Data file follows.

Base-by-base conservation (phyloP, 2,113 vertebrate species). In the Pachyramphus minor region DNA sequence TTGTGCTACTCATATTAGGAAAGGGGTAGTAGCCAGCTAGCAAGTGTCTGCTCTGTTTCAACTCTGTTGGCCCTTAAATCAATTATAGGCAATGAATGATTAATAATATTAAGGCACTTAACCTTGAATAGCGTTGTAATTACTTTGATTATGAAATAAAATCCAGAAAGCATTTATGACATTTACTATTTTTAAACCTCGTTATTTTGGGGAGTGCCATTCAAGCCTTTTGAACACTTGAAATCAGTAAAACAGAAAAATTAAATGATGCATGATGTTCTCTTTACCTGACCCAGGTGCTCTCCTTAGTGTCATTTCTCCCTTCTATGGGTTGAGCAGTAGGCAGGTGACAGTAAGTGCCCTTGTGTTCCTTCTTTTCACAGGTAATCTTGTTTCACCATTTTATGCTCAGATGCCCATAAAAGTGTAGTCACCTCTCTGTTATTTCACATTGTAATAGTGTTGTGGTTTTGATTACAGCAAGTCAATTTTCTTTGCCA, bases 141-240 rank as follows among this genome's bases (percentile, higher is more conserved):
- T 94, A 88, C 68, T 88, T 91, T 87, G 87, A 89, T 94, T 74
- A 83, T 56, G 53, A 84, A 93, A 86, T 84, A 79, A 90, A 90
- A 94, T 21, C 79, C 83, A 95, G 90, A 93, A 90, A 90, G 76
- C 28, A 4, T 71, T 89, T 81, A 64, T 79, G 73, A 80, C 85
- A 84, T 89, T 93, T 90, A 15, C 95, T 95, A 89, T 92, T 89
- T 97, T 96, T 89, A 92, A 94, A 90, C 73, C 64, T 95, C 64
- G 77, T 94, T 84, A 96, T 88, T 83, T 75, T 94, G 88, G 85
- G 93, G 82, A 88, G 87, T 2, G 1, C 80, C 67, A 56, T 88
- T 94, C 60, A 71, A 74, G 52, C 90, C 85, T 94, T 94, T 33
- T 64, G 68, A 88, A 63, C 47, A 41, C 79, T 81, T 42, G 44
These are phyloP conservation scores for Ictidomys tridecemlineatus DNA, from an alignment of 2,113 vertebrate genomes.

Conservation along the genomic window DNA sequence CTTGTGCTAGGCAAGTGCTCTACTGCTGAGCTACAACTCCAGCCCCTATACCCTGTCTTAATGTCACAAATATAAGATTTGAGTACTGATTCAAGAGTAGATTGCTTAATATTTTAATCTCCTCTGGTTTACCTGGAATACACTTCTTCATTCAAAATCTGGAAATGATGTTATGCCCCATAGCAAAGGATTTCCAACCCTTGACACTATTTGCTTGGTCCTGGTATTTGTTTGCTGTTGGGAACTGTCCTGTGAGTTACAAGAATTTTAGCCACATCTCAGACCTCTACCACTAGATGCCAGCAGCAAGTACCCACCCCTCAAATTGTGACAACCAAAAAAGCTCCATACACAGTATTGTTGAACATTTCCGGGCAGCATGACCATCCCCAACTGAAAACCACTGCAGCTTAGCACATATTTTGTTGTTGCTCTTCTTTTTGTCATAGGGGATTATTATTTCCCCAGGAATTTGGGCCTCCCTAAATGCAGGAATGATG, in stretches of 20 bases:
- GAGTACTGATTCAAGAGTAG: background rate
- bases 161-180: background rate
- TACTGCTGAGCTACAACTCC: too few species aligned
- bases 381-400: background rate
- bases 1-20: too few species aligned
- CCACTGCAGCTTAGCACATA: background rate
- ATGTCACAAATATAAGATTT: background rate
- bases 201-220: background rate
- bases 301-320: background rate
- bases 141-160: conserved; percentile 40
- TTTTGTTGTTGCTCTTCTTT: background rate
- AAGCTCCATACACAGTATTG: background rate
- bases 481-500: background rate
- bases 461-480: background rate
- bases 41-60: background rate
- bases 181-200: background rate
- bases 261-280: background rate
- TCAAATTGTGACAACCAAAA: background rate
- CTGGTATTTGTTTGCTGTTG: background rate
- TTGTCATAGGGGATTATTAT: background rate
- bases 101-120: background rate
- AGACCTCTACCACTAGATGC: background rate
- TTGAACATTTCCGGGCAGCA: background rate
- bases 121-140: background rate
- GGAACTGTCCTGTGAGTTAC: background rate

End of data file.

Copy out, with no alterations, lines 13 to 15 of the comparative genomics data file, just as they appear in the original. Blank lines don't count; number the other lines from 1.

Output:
Conservation along the genomic window DNA sequence CTTGTGCTAGGCAAGTGCTCTACTGCTGAGCTACAACTCCAGCCCCTATACCCTGTCTTAATGTCACAAATATAAGATTTGAGTACTGATTCAAGAGTAGATTGCTTAATATTTTAATCTCCTCTGGTTTACCTGGAATACACTTCTTCATTCAAAATCTGGAAATGATGTTATGCCCCATAGCAAAGGATTTCCAACCCTTGACACTATTTGCTTGGTCCTGGTATTTGTTTGCTGTTGGGAACTGTCCTGTGAGTTACAAGAATTTTAGCCACATCTCAGACCTCTACCACTAGATGCCAGCAGCAAGTACCCACCCCTCAAATTGTGACAACCAAAAAAGCTCCATACACAGTATTGTTGAACATTTCCGGGCAGCATGACCATCCCCAACTGAAAACCACTGCAGCTTAGCACATATTTTGTTGTTGCTCTTCTTTTTGTCATAGGGGATTATTATTTCCCCAGGAATTTGGGCCTCCCTAAATGCAGGAATGATG, in stretches of 20 bases:
- GAGTACTGATTCAAGAGTAG: background rate
- bases 161-180: background rate